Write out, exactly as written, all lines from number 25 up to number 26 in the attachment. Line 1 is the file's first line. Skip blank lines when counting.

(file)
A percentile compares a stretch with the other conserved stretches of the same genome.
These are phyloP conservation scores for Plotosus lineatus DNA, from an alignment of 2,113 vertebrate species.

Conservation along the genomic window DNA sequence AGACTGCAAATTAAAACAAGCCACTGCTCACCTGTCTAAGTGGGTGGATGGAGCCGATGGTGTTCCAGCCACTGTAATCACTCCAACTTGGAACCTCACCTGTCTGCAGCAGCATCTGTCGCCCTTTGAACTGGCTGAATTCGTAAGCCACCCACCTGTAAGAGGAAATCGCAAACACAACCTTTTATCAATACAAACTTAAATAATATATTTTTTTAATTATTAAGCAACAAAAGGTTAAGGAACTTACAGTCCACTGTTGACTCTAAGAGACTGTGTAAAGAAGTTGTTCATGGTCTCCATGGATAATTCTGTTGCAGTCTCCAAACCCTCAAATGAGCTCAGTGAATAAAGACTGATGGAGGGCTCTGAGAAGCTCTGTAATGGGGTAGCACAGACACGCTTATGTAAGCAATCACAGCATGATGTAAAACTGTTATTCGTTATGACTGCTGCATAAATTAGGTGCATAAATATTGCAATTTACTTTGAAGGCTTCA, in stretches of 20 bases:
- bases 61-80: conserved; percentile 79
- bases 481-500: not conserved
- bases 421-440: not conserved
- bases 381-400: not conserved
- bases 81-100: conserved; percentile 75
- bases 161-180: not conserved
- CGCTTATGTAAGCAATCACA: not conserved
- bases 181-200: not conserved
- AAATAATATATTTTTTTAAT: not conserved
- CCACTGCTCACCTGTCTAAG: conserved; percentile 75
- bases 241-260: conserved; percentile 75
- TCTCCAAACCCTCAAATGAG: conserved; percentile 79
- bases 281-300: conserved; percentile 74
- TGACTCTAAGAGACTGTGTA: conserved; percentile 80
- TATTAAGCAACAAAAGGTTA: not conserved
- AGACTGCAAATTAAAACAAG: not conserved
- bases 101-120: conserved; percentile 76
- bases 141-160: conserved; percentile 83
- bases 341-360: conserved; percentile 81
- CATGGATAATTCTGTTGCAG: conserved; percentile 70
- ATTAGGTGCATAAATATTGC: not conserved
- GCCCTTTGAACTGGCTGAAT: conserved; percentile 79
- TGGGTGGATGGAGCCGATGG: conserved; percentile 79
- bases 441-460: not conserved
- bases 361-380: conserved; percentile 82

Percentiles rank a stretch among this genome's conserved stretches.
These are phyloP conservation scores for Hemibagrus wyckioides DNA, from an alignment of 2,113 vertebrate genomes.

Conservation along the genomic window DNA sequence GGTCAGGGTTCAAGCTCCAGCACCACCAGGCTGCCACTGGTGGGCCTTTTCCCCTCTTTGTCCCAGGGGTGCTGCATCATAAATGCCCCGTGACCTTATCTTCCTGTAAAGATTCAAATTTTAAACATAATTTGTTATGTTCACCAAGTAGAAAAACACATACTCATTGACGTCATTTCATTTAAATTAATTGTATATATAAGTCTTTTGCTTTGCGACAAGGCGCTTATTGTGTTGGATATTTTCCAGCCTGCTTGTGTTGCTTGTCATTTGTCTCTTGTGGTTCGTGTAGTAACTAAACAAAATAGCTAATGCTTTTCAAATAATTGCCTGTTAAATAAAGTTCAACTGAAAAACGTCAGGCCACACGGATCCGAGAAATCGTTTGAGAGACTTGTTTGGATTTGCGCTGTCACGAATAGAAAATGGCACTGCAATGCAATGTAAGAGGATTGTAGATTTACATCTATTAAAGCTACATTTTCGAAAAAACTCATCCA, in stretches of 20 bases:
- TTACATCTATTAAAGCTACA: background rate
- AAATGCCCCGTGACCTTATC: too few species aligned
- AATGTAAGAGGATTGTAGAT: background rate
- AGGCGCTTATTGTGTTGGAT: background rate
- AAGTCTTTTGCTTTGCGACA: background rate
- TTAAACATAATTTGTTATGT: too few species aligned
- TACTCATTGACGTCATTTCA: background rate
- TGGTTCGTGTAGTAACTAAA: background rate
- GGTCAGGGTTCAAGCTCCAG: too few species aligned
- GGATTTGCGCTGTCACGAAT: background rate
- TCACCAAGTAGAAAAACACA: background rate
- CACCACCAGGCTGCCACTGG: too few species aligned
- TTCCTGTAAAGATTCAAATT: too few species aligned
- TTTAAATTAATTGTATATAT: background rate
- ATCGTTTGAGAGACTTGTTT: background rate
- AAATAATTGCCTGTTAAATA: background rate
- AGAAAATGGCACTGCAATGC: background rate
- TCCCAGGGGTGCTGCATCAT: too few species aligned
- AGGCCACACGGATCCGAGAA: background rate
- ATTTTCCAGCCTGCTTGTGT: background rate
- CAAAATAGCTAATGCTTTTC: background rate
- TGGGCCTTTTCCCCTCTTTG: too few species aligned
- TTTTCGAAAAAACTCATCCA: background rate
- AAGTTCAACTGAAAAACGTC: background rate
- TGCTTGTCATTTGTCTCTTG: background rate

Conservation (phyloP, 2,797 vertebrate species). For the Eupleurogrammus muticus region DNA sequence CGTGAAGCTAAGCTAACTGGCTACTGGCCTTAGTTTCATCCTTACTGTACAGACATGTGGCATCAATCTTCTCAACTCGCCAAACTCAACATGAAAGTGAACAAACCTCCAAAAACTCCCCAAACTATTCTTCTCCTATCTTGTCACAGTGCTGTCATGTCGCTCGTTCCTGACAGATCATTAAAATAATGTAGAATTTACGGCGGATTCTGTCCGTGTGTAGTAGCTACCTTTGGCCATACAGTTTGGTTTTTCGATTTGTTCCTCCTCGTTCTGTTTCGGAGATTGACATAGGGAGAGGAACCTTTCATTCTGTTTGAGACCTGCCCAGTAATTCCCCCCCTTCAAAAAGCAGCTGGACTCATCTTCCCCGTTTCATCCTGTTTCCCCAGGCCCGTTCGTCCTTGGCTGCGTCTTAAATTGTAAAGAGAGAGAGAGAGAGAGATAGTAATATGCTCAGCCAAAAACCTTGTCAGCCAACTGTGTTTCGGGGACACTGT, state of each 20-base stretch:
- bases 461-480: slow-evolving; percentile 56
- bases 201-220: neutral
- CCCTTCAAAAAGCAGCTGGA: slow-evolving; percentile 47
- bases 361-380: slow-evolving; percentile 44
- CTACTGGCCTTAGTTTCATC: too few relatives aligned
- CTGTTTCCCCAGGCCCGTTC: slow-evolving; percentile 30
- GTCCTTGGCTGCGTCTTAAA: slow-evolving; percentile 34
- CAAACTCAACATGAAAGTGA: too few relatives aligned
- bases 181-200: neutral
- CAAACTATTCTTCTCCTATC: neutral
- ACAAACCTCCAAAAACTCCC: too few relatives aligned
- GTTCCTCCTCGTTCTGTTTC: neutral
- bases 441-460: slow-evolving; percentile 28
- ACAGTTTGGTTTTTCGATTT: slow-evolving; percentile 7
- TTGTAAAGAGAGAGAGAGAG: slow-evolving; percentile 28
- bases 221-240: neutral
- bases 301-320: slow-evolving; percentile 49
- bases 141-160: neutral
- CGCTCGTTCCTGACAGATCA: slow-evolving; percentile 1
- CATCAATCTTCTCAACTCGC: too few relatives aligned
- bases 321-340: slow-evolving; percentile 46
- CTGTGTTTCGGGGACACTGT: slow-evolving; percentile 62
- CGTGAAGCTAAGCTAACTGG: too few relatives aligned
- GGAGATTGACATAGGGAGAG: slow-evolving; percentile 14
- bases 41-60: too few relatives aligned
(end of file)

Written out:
- GCCCTTTGAACTGGCTGAAT: conserved; percentile 79
- TGGGTGGATGGAGCCGATGG: conserved; percentile 79